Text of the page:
The San Francisco Public Library is primarily funded through a voter-initiated proposition called the Library Preservation Fund, which requires a comprehensive assessment of library location open hours every five years. How does SFPL assess the best hours to for each of their locations to be open? By using data! Read more about their Open Hours Assessment in a Case Study created as part of the California Data Informed Public Library initiative.
Are you looking to further your learning about data and evaluation? There are lots of online learning opportunities that can help! Next week, join us for free one-hour webinar, Demonstrating Library Impact with Data. Presenter Amanda Standerfer will help you learn to develop and implement an outcomes-based evaluation framework that is easy to manage and that makes sense for your library. You’ll get the tools to design a logic model to guide your data collection and set targets to show your success and inform learning. This webinar is part of the Data Informed Public Libraries (DIPL) initiative that is being sponsored by the California State Library and implemented by Infopeople. The project is supported in part by the U.S. Institute of Museum and Library Services under the provisions of the Library Services and Technology Act.
Interested in even more data learning? Our friends at RIPL recently shared several archived webinars to check out:
Reducing Workplace Stress with Mindfulness A one-hour webinar, May 24th at Pacific – 12 Noon, Mountain – 1 PM, Central – 2 PM, Eastern – 3 PM Presenter: Katie Scherrer
Do you sometimes feel distracted at work? Do you feel pulled in too many directions simultaneously? Do you feel stress from your work life creeping into your personal time? Mindfulness is a simple practice that can help all of us reduce stress by connecting to the present moment. It requires no special equipment or prior experience and can be practiced anywhere at any time. This webinar will introduce participants to the practice of mindfulness by presenting basic science about the practice and its benefits, connecting the experience of mindfulness to library work, and by guiding participants through several beginning practices in real time.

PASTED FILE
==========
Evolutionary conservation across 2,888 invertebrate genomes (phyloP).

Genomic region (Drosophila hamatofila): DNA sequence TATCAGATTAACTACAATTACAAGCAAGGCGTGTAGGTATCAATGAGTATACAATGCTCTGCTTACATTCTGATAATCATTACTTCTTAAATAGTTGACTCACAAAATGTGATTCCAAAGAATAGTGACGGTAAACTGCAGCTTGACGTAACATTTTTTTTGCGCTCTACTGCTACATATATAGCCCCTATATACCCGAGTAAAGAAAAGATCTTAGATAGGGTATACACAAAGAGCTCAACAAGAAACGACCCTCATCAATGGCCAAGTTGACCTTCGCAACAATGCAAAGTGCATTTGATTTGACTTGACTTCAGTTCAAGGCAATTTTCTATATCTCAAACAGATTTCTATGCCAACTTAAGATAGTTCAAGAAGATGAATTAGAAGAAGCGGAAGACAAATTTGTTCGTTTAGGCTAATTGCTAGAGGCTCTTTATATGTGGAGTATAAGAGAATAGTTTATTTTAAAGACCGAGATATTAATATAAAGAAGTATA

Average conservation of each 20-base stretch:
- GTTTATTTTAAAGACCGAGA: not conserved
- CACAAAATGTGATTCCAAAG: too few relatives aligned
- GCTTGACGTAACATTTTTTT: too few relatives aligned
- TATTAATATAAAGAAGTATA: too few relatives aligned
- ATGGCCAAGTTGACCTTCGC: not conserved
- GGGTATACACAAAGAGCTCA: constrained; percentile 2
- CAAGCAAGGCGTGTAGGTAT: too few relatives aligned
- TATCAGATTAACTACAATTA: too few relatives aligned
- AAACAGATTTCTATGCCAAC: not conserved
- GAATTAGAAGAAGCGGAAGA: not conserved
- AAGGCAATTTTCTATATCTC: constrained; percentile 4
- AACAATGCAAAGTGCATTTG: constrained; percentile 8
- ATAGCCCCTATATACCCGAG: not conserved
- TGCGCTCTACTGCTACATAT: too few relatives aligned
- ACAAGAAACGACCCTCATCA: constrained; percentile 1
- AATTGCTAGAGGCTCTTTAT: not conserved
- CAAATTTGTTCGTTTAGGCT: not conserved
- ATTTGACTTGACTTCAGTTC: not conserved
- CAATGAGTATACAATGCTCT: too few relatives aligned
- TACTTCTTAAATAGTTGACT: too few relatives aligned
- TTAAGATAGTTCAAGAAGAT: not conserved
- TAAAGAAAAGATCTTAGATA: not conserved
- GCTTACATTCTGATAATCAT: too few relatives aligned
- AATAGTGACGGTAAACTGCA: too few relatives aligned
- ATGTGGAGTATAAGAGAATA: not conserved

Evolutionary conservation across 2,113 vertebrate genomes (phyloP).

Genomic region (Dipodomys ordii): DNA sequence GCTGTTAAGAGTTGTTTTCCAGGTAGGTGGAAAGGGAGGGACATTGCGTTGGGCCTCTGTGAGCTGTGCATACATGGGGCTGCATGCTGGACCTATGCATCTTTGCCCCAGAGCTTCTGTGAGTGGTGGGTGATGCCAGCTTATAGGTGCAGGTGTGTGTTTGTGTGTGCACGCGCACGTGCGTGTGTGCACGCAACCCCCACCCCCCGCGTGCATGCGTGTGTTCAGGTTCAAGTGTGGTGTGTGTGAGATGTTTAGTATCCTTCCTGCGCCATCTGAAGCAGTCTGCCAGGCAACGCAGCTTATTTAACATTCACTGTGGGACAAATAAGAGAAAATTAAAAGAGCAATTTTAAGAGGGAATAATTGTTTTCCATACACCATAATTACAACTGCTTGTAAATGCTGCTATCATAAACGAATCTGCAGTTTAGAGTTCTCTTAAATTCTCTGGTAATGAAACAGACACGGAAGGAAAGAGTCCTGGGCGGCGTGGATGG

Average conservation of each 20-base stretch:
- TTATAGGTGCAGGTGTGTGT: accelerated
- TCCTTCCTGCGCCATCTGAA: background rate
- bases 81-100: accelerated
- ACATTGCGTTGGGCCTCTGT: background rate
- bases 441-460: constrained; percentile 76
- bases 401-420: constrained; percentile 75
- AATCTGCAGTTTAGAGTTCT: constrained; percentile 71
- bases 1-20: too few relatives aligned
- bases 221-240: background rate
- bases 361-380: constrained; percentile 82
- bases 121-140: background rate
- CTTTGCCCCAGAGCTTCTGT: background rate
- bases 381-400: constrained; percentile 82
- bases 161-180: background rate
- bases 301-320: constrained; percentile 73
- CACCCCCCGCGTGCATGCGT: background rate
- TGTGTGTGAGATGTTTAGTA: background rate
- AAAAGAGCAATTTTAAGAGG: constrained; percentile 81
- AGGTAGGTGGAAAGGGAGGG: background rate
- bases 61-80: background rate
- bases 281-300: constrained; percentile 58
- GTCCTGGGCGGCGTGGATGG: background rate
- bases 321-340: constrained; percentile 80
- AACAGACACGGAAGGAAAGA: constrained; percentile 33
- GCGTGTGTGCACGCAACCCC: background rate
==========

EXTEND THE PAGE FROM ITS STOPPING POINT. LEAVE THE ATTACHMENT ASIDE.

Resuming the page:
Workplace Burnout: Bouncing Back with Resilience An online course, starts June 5th and ends July 2nd Instructor: Debra Westwood Staff who work in public service positions, like libraries, face mental and emotional challenges in their daily work. Budget struggles, trying to make a difference in high need communities, changes in the library’s role, concerns at home, local and national politics – it adds up! When that kind of pressure is coming at you from all directions, it can contribute to a gradual grinding down, loss of joy, a fading enthusiasm that we call burn-out. In this 4-week course, look at the physiology & psychology of burnout, as well as how it manifests itself physically, emotionally and behaviorally. Know the difference between stress and burnout. Learn restorative practices to help restore resiliency and job satisfaction.
“I could really use a good laugh!” How to Give a Laughter-as-Therapy Program in Your Library A one-hour webinar, June 14th at Pacific – 12 Noon, Mountain – 1 PM, Central – 2 PM, Eastern – 3 PM Presenter: William Mongelli Stress – good AND bad – is a fact of human existence. As it turns out, laughter IS one of the best medicines! The physiological and psychological benefits of laughter and humor continue to be documented in the scientific study of laughter (gelatology). Even the simple act of smiling has been shown to improve mood and nurture a positive mental outlook. This webinar will give you the skill-sets necessary to teach both your library users and library staff a fun & effective way of managing the stresses of their day. Laughter-as-therapy in the library environment can be offered to library users of all ages.